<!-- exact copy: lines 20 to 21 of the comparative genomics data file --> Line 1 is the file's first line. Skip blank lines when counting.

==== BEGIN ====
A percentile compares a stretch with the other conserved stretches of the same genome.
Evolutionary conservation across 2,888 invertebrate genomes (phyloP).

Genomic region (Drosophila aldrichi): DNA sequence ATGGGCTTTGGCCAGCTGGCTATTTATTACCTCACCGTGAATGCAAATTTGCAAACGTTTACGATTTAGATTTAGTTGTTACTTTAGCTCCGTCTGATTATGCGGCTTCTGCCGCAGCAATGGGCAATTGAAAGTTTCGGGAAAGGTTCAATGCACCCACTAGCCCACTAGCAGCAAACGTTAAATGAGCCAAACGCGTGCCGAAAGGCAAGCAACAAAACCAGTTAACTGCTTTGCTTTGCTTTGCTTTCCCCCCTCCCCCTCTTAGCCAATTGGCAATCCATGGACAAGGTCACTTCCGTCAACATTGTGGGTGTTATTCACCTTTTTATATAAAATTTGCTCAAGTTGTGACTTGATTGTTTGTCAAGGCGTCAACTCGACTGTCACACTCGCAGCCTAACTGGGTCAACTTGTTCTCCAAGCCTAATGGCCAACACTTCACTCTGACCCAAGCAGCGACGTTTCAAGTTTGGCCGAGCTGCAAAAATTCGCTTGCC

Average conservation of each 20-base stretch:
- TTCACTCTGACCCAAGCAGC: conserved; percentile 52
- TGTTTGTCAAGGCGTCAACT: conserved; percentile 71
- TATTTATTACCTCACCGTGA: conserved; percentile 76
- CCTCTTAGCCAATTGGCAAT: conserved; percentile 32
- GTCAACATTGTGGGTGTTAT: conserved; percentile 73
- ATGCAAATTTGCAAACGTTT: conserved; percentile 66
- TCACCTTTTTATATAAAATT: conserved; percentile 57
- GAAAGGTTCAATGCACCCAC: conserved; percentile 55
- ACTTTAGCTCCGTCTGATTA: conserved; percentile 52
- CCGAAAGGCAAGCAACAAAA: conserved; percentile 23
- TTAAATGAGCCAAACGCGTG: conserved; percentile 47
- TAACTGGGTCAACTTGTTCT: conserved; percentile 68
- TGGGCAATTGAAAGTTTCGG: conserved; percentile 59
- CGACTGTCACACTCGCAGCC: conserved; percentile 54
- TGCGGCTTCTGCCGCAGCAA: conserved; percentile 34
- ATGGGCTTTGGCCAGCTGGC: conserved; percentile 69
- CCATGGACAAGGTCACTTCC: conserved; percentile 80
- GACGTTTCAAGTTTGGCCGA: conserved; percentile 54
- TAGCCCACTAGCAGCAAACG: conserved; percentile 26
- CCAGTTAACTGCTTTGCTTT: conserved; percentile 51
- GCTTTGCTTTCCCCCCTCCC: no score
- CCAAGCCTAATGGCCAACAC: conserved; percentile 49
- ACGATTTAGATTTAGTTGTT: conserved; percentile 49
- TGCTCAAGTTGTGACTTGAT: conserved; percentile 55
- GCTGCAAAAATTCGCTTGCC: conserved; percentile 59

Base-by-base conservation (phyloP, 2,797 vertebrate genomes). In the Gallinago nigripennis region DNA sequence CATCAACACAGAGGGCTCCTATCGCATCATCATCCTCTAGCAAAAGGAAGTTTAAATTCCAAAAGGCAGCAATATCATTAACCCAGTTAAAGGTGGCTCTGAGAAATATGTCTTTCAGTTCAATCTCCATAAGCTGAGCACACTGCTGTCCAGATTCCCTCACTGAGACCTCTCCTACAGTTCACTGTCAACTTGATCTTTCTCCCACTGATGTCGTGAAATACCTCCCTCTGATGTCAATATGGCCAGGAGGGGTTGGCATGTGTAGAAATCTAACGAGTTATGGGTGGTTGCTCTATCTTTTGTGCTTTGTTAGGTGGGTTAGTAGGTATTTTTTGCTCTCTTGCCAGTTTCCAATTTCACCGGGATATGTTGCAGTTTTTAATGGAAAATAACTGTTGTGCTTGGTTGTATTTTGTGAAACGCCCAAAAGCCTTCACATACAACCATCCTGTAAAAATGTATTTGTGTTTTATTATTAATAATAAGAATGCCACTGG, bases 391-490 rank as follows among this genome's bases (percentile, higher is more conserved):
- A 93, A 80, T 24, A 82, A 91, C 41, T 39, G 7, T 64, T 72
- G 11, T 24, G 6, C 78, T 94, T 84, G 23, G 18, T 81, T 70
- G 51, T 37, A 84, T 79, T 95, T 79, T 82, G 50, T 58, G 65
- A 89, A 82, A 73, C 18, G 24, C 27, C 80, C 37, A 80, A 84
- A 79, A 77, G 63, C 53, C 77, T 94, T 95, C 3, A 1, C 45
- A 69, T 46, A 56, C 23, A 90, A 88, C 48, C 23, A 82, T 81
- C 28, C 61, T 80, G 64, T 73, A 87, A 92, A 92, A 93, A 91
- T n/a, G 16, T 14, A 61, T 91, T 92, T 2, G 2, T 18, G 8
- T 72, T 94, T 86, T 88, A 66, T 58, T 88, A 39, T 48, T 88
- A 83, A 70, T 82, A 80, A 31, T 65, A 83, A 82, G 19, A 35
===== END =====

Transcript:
- ATGGGCTTTGGCCAGCTGGC: conserved; percentile 69
- CCATGGACAAGGTCACTTCC: conserved; percentile 80